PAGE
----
Your Website Sucks, Part 3: The Power of CSS and WordPress

CSSThis week’s guest blogger is Jason Nelson with Visual Adventures, a web design firm that specializes in custom WordPress-powered websites and blogs.

First, I must apologize for the use of acronyms – nobody wants programming languages spelled out, though. I’ll use some silly analogies in this so non-dorks can understand what the hell I’m talking about. (I would loose all my street cred if I didn’t make it sound just a little techy though.)

Most of the acronyms in this article will be referring to programming languages. Programming languages are just like spoken languages. If you want to order some nice wine, better learn French or Spanish. If you want to get into manufacturing, Chinese might be your best bet.

Let’s go over just a couple of these to clear the air for this article. HTML is your basic web page coding. It tells the computer that certain text is a paragraph, or a heading, or to display a linked image. We’ll leave it at that for now so as to keep this simple.

CSS and style sheet will be used synonymously in this article. We’ll explain what they are in the next part.

What is CSS?

CSS (Cascading Style Sheet) is a style sheet language used to describe the presentation (that is, the look and formatting) of a document written in a markup language. Its most common application is to style web pages written in HTML and XHTML, but the language can be applied to any kind of XML document, including SVG and XUL.” Thank you, Wikipedia. Whew!

In other words, CSS is a language used to make web pages display a certain way. Now why is that important or interesting? Read on and find out.

What Can CSS Do?

With a style sheet, you can tell certain page elements to display how you want them to. For example, maybe we want the text to be white and the background to be black. We could do the same with HTML with font and body tags, but by linking an external style sheet, we can apply those styles to the whole website and leave our HTML coding simple and clean. Now why would we care if our HTML coding was a few lines shorter? Well, search engines read HTML coding, but they do not read the CSS.

The simpler and clean your HTML is, the better off your website will be for search engines. The fewer lines of code you have, the easier things are for those smart, yet very dumb search engines to deal with.

You can even change out a style sheet linked to a document and voilá, your whole site has a completely different design! Check out to see some amazing examples of exactly this. It’s the same webpage (HTML coding) with hundreds of unique versions created by changing the style sheet and some images.

Why is this Special? (and why should I care?)

Prior to CSS, web page layout was done with tables. Yes, those same tables you use to make a chart for something like financial data. Tables were put within table cells and it quickly became a mess of code (kinda like that last sentence if you don’t know anything about programming web pages in tables! Messy…). If you’ve ever had to work on someone else’s site that had a bunch of nested tables, you would know the disaster I’m talking about. For the non-dorks out there, nested tables = messy birds nest of code.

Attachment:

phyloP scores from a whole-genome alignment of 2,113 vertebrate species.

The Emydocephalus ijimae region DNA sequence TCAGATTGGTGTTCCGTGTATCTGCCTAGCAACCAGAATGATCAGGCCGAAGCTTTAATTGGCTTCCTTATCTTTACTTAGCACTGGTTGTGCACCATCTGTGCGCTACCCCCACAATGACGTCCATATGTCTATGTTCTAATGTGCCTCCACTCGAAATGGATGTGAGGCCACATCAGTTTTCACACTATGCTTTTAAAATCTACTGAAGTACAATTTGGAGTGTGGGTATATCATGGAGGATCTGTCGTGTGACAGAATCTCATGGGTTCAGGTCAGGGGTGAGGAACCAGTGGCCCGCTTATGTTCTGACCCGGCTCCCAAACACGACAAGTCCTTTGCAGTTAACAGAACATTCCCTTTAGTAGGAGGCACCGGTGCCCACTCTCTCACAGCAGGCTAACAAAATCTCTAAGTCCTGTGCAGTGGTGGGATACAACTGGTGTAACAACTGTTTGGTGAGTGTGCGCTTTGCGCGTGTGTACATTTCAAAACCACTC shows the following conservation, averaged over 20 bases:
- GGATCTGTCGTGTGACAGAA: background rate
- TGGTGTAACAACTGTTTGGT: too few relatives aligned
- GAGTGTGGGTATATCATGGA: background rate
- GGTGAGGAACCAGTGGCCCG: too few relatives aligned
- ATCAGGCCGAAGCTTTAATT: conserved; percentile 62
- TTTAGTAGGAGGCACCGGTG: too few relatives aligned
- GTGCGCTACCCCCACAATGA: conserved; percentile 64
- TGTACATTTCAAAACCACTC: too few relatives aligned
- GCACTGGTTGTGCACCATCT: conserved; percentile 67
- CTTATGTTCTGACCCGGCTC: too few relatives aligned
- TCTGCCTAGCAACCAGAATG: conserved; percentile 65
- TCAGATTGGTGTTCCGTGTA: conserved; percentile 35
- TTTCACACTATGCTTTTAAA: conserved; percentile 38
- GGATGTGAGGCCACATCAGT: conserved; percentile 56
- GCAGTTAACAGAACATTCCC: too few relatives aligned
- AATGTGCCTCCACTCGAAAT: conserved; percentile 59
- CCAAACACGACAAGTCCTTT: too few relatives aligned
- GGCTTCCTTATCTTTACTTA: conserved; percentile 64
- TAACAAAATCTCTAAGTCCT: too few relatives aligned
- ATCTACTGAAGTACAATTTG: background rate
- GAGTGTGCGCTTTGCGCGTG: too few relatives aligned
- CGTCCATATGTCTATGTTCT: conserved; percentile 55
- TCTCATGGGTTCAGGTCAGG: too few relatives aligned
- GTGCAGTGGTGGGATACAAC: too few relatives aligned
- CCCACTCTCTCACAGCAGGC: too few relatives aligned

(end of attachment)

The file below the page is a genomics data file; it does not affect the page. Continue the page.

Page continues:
More interesting, however, is how it can be applied to a software system like WordPress (blogging and web page management software) or an ecommerce system. Most of these have been coded in PHP so that they can interact with a database. PHP coding has tendency to scatter HTML code like a toddler having a heyday with your recently completed 1,500 piece jigsaw puzzle. If would be very difficult to track down all the pieces and put in your own various bits of code for colors and layout. Future updates would be an equal challenge. PHP code talks to the database, gets what it needs, and cooks you up an HTML page that you see on the screen. With a stylesheet, you can then tell the cooked up HTML page to display the way you want it to. No need to sort through the jigsaw puzzle. Not so sure you’ll want to let the toddler still have his heyday, though.

Life becomes simpler and the possibilities with design are endless. Think of how much more productive you would be if you actually knew where that stuff you’re looking for every day is located!

CSS coding goes beyond the skill level of your Average Joe with a website. More importantly, it lets Average Joe only have to worry about his content while some over-caffeinated-latte-addicted-loft-dweller (read: web designer) can relax knowing that Average Joe isn’t going to try and put blinking text on his beautiful design. (A design that he feels really belongs more in a museum than on the web, but seeing as the web has a larger audience, this situation is acceptable.) Most of the WordPress templates that you can purchase are built in CSS (stylesheets). That’s why YOU can go into Mr. Web Designer’s design and drop your content in without fear of screwing-up the page layout and graphical elements.

If you’re looking for a custom WordPress theme, it’s simple for a web designer to either tweak an existing theme (remember or develop a new one for you entirely. The themes Erika talked about in her last post (especially THESIS) can all have a custom CSS Stylesheet overlaid to meet your particular demands.

See? CSS is good for all of us! Mr. Web Designer can now let Mr. Site Owner update some of his content. Mr. HTML now has a more successful relationship with Ms. Search Engine. The web can be a more beautiful place. Can’t you feel all the love in the air?

Feel free to drop me questions below in the comments and I’ll check in throughout the day. You can also email me directly at Thanks for having me!



  1. […] did a guest blogger appearance at this week. Read his article titled “The Power of CSS” and find out what CSS can do for you.  It’s written so a designer or average Joe will […]